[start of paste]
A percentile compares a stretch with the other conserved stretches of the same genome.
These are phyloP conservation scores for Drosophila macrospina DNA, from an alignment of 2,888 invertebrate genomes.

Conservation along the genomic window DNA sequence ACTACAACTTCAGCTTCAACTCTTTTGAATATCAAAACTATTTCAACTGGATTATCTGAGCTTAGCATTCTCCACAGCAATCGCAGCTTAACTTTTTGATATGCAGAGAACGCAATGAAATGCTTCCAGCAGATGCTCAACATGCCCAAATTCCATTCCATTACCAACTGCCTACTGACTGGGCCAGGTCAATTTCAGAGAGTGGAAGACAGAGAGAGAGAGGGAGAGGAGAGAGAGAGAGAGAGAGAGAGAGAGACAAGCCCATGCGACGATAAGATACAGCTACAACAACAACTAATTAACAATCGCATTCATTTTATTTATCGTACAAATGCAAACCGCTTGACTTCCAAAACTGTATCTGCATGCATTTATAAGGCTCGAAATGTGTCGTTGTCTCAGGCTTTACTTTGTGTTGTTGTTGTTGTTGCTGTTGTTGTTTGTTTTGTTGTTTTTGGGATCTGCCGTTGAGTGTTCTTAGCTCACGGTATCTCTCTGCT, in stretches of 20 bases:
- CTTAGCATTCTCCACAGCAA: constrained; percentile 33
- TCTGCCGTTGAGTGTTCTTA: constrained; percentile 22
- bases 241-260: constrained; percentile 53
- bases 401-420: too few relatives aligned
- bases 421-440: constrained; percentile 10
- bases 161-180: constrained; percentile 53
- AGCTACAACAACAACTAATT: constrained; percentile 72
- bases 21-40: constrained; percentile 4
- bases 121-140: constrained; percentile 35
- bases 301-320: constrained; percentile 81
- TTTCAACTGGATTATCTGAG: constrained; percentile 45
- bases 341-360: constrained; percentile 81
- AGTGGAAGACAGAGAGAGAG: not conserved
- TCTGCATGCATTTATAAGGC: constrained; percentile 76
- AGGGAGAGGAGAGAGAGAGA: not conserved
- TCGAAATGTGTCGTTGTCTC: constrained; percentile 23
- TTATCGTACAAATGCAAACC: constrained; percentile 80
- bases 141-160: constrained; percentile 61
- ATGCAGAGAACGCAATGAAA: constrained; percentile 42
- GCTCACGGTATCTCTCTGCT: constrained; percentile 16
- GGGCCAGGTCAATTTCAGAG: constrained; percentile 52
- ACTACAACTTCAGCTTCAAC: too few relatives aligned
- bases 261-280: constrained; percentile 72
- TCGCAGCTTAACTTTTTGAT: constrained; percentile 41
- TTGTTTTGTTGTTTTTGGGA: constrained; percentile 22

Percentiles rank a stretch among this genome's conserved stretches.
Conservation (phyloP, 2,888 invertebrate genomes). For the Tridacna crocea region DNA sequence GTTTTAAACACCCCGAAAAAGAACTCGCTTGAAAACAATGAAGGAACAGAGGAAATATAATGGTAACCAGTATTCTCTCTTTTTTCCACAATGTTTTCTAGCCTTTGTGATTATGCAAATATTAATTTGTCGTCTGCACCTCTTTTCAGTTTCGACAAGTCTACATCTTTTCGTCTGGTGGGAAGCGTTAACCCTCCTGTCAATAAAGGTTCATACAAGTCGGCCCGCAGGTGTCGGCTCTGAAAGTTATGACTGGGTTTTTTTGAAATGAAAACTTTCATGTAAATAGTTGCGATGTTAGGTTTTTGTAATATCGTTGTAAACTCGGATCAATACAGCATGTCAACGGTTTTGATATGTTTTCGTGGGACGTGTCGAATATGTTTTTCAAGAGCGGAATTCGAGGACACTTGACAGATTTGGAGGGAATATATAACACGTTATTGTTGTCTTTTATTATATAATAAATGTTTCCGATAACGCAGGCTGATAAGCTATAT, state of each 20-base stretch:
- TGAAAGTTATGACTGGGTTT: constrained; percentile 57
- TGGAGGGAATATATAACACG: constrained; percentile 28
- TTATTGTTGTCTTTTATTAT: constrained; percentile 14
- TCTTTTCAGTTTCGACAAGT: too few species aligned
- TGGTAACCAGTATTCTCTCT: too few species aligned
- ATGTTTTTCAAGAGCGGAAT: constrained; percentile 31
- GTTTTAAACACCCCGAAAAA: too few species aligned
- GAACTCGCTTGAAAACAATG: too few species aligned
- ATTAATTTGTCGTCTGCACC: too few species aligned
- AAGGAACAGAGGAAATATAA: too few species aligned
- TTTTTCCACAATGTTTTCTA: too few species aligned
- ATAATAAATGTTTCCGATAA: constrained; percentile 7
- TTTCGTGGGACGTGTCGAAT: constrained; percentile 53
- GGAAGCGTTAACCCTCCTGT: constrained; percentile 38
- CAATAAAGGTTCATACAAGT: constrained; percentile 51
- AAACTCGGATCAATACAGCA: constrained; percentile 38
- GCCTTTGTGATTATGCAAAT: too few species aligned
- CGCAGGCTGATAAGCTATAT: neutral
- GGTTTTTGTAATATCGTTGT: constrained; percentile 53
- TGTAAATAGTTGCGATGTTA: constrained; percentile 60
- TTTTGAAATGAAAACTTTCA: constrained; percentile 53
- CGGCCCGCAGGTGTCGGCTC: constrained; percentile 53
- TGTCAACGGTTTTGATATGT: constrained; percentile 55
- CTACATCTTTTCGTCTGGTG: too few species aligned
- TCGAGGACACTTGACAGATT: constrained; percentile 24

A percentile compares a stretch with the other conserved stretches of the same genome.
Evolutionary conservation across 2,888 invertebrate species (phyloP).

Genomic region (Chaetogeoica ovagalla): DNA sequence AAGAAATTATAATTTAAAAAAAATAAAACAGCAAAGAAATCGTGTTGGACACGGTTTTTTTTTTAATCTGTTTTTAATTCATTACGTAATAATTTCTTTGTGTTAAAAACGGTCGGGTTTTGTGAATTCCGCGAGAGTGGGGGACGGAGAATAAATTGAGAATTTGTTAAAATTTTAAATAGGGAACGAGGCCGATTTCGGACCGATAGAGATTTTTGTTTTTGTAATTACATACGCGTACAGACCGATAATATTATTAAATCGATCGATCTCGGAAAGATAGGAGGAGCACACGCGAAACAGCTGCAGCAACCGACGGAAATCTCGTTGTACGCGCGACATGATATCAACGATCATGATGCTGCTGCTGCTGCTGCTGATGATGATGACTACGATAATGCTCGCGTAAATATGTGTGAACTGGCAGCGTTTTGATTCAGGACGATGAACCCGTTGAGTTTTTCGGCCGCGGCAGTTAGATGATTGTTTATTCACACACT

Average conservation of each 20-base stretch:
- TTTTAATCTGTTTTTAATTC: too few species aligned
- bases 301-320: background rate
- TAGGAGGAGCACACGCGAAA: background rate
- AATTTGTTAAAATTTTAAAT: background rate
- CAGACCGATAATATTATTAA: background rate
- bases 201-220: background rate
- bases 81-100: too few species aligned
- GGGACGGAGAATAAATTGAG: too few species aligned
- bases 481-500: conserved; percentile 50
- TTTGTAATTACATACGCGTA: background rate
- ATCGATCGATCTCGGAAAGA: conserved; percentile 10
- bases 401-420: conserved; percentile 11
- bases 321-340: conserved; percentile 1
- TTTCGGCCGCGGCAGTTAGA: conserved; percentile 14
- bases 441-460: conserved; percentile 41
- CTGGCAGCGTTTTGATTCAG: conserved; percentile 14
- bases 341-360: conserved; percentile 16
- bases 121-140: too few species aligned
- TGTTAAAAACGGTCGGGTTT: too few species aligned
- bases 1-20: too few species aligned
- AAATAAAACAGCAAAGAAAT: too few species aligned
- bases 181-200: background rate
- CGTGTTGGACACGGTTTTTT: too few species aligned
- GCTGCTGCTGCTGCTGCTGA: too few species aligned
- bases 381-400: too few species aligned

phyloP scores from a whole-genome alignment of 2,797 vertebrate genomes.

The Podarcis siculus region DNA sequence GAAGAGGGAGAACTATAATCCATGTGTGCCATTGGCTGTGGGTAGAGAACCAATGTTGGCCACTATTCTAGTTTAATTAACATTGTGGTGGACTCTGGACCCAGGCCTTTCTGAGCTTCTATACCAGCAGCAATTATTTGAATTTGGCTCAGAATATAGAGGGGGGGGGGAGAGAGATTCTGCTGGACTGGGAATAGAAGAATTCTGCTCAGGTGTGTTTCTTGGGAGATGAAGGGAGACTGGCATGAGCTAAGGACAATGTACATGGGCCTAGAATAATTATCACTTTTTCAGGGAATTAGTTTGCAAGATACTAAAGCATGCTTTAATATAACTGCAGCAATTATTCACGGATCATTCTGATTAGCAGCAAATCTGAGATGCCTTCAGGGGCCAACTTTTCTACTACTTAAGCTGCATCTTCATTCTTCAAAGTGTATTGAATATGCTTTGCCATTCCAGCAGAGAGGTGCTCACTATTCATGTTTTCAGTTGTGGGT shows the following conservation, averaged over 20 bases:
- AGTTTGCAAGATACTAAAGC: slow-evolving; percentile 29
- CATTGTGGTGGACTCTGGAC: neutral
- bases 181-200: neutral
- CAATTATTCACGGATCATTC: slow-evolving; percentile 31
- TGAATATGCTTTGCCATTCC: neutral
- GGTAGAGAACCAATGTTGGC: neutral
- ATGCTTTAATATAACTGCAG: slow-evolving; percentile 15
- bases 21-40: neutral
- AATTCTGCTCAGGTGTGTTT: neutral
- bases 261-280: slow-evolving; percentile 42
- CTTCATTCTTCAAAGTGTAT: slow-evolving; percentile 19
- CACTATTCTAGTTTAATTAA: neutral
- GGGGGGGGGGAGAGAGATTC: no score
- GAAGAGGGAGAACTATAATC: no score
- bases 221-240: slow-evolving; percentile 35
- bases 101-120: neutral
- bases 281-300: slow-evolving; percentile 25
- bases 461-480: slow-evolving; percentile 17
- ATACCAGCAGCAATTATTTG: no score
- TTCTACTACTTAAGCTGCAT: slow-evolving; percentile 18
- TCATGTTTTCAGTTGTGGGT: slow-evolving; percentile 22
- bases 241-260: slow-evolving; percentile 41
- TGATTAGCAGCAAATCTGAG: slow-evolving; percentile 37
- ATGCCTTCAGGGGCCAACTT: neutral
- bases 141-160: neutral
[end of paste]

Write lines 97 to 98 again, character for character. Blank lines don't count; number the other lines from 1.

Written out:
- CTTCATTCTTCAAAGTGTAT: slow-evolving; percentile 19
- CACTATTCTAGTTTAATTAA: neutral